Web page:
Here are the three Reds I picked up. The ratings appear to change from year to year, as I saw scans of 2012 cards in which players had significant jumps in star ratings from 2012 to 2013. It is rumored that the special foil cards keep similar ratings to their regular cards, but seem to get a boost in-game, with pitchers pitching better late into games and batters seeming to get at least one hit per game.

Here are some lower-rated Blue Jays. These are probably the sort of guys you would use at the lower salary-cap levels. You can see that Janssen fills the closer role with two stars as compared to Broxton up above with six stars, and his rating is 14 points lower overall. I wonder if there are ways to game the system, like if there are players who tend to perform significantly better than their star rating or if there are combinations of players that work better together than they should? I guess it doesn't really matter, because I won't be playing the game any time soon.

Ike Davis and Daniel Murphy seem to pop up a lot in my collection. At first glance, Adam Dunn appears to be pretty underscored given his seven-star rating, but as a DH I would bet that his fielding, throw, and speed aren't really taken into account. You want your DH to mash the ball, and his ratings for power and contact are decent.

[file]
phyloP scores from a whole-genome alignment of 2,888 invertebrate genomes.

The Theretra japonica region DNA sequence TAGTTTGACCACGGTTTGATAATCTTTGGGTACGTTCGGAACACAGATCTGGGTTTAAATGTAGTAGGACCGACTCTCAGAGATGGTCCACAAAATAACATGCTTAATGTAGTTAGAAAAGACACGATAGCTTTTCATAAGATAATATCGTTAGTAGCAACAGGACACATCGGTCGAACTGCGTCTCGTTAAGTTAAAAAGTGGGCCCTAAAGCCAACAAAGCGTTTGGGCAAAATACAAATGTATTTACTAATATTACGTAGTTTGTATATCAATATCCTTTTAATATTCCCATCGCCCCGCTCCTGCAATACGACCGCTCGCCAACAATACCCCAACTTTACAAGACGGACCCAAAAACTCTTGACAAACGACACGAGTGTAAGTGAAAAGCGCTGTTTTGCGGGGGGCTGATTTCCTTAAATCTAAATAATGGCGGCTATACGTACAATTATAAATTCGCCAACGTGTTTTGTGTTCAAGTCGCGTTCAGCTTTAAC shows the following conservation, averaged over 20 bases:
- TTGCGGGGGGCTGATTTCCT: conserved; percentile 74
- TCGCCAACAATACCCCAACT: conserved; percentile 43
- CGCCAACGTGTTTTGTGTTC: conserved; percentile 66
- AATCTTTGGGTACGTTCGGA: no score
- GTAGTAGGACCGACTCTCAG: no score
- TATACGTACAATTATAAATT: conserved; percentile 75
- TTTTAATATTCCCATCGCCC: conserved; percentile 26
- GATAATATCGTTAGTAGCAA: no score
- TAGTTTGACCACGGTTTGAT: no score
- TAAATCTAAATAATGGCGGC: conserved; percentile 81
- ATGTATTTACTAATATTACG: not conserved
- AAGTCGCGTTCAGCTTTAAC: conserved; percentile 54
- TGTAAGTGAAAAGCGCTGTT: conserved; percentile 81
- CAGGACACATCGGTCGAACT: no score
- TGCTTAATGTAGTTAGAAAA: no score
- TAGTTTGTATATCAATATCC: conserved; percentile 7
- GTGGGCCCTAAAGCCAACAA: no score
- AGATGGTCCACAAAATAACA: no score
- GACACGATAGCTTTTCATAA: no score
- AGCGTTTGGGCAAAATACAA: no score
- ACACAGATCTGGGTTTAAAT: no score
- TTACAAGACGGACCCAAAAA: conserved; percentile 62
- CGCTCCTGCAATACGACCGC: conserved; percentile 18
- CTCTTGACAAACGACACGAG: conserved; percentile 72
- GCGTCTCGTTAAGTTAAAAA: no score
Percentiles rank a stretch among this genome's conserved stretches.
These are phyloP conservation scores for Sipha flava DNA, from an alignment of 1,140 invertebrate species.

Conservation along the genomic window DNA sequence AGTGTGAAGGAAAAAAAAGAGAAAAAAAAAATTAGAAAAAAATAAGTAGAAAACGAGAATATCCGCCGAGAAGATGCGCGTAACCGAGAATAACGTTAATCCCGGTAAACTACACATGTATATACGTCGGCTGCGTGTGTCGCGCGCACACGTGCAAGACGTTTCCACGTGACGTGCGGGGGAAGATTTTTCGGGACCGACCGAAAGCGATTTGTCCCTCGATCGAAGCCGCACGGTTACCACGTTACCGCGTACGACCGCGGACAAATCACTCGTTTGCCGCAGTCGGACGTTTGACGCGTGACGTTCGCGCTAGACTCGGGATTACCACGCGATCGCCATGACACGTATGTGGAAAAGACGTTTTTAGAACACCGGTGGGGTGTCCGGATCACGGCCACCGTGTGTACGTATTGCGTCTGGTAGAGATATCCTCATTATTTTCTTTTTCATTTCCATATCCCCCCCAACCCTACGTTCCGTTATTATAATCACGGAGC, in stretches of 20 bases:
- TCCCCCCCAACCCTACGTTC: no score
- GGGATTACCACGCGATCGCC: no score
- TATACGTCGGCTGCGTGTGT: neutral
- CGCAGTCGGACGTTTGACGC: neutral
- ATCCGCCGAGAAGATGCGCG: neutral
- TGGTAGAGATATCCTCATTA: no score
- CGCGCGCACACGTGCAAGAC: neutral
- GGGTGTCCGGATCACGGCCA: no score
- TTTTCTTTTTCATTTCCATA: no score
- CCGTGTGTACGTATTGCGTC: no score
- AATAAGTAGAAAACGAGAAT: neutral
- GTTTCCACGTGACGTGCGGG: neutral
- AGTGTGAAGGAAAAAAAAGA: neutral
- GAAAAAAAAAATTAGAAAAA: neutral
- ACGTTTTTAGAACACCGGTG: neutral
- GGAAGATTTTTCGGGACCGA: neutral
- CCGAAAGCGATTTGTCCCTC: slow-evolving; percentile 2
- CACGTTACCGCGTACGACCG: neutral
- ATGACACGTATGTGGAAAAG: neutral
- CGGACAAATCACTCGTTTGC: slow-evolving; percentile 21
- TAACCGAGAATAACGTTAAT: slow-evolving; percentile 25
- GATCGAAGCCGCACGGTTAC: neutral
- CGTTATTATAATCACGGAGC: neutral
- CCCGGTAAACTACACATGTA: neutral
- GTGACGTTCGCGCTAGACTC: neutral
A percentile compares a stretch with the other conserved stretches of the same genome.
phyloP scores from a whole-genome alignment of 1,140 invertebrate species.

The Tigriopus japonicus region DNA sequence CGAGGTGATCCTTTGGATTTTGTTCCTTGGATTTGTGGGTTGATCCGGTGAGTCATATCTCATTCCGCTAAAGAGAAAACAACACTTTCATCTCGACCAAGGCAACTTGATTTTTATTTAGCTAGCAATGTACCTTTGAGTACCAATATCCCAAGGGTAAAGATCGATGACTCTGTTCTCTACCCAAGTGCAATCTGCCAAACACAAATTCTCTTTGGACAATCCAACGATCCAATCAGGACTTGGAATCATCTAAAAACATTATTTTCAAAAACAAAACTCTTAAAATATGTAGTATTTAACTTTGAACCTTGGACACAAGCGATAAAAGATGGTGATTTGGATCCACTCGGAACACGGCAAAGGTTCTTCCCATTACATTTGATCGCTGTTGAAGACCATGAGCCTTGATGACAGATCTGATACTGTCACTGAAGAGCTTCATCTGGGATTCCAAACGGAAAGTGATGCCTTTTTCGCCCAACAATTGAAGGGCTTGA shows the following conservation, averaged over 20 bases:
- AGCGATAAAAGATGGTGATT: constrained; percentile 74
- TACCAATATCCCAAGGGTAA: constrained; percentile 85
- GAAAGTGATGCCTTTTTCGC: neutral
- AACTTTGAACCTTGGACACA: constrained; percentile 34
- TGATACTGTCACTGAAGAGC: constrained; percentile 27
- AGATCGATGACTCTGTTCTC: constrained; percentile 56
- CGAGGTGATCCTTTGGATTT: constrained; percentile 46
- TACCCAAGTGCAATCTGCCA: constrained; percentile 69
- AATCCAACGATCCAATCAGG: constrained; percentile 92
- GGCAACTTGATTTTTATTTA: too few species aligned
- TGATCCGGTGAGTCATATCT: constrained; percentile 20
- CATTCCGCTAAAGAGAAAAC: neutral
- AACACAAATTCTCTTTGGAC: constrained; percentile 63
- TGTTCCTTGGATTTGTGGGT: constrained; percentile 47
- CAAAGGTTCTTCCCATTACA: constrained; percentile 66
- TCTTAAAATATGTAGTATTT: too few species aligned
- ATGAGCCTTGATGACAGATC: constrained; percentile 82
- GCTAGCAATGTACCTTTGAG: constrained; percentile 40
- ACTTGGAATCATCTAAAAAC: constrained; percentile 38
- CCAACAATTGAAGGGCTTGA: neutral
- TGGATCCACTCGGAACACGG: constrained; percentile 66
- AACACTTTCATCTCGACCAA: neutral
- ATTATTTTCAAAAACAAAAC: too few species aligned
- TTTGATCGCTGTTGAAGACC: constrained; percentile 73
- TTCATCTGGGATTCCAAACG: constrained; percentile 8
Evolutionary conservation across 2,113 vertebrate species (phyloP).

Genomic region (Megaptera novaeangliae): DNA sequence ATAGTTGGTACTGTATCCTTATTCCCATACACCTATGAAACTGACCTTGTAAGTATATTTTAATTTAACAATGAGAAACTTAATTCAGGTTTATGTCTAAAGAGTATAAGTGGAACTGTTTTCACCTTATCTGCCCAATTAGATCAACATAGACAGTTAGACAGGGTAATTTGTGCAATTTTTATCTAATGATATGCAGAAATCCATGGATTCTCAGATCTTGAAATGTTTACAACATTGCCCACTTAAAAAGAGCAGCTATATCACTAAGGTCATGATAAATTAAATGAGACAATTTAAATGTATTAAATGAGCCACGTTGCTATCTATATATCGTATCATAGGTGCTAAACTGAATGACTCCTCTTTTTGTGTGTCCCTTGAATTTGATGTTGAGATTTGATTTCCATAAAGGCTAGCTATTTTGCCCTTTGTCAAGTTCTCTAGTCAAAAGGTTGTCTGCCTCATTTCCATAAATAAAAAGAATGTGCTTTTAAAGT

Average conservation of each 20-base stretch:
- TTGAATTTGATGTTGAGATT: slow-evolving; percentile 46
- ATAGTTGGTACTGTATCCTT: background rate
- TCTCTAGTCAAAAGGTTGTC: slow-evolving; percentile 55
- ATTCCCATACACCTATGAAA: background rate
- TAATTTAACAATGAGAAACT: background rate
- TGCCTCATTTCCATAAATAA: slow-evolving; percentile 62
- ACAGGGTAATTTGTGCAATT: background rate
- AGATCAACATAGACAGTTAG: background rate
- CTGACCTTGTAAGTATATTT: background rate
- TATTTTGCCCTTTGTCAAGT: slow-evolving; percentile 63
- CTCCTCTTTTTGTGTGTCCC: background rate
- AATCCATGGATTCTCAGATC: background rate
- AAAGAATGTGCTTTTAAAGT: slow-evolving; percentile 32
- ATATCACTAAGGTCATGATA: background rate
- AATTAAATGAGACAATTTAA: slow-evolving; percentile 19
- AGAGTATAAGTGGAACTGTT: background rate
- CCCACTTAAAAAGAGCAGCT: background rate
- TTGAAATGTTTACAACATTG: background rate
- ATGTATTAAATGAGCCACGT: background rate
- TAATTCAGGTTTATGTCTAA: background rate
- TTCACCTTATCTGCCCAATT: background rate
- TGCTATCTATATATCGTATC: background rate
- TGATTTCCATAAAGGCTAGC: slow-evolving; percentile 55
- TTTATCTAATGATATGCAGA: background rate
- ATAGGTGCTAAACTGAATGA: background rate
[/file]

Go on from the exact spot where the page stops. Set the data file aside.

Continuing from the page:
We round out the list with a couple of random pick-ups and some former Miami pitchers who made their way to Toronto. Axford's ratings compared to his star value seem to indicate that he would be a relative bargain in the video game. It must be that mustache/mullet power combo.

I really like these cards. They're pretty nice-looking in person, and I would suggest tracking down at least a couple of them as something different for your player collections. There are currently a boatload of the 2012 series on eBay, and different cards from the 2013 series are up, too. Availability seems to run in waves and bidding can get a little silly for some of the star players. Watch out for shipping costs, too, as they can add up in a hurry.